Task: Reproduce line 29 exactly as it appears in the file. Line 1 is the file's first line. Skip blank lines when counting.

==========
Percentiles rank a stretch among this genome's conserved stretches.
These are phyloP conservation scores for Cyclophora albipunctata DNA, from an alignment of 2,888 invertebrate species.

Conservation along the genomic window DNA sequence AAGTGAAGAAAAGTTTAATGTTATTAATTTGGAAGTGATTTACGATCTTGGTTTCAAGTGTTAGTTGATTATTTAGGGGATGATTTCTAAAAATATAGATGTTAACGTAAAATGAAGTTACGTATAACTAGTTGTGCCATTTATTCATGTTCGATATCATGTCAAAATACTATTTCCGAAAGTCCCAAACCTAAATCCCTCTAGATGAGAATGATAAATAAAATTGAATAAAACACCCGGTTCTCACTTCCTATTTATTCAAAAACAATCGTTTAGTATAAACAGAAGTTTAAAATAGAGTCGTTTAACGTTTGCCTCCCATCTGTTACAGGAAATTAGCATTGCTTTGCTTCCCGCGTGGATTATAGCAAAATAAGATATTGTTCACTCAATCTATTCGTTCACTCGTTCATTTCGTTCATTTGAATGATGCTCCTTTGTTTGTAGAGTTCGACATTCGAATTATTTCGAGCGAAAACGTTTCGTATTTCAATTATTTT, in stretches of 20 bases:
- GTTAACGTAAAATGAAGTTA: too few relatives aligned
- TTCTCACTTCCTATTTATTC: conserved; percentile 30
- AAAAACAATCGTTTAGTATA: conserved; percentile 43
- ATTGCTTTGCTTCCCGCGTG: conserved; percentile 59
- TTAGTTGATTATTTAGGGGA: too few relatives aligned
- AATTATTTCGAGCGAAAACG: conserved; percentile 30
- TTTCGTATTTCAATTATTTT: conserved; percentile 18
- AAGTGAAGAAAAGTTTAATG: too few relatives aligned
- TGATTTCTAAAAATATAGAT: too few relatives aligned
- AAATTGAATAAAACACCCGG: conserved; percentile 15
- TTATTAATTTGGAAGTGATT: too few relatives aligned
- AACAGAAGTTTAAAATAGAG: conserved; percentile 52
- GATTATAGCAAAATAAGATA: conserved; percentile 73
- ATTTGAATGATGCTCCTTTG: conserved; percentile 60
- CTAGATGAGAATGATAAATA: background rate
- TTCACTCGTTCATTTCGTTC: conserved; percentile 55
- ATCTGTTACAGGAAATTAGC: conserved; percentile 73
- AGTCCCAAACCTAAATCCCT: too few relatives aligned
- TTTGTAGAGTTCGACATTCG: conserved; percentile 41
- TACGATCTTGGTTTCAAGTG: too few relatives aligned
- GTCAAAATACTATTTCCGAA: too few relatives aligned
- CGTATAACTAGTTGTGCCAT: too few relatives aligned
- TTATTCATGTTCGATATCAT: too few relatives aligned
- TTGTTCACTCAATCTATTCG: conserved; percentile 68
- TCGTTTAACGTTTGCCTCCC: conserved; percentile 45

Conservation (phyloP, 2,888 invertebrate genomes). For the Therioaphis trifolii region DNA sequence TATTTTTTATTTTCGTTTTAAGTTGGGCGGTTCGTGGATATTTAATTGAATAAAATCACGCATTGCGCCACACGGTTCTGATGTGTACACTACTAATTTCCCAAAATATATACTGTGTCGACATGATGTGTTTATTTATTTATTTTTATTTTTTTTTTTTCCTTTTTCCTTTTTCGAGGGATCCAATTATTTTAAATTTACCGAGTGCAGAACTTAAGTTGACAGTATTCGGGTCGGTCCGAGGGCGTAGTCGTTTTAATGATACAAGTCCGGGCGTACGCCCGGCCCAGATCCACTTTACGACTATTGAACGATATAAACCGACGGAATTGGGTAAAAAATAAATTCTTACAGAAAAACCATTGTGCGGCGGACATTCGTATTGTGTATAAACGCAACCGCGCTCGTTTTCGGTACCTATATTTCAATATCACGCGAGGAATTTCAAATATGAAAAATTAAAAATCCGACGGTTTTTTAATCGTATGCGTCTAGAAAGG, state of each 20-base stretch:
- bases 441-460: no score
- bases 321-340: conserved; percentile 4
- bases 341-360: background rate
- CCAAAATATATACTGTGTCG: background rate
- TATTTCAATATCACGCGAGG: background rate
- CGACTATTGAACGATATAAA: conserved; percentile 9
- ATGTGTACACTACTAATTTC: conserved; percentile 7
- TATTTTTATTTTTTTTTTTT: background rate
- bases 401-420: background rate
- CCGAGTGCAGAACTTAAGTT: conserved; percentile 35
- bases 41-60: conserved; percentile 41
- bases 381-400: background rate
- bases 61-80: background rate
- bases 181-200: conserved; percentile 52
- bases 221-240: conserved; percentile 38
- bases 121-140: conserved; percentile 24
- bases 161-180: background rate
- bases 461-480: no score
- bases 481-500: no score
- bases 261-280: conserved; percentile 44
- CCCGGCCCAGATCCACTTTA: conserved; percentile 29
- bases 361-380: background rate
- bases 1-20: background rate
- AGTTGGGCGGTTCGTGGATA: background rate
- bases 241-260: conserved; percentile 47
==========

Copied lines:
Conservation (phyloP, 2,888 invertebrate genomes). For the Therioaphis trifolii region DNA sequence TATTTTTTATTTTCGTTTTAAGTTGGGCGGTTCGTGGATATTTAATTGAATAAAATCACGCATTGCGCCACACGGTTCTGATGTGTACACTACTAATTTCCCAAAATATATACTGTGTCGACATGATGTGTTTATTTATTTATTTTTATTTTTTTTTTTTCCTTTTTCCTTTTTCGAGGGATCCAATTATTTTAAATTTACCGAGTGCAGAACTTAAGTTGACAGTATTCGGGTCGGTCCGAGGGCGTAGTCGTTTTAATGATACAAGTCCGGGCGTACGCCCGGCCCAGATCCACTTTACGACTATTGAACGATATAAACCGACGGAATTGGGTAAAAAATAAATTCTTACAGAAAAACCATTGTGCGGCGGACATTCGTATTGTGTATAAACGCAACCGCGCTCGTTTTCGGTACCTATATTTCAATATCACGCGAGGAATTTCAAATATGAAAAATTAAAAATCCGACGGTTTTTTAATCGTATGCGTCTAGAAAGG, state of each 20-base stretch: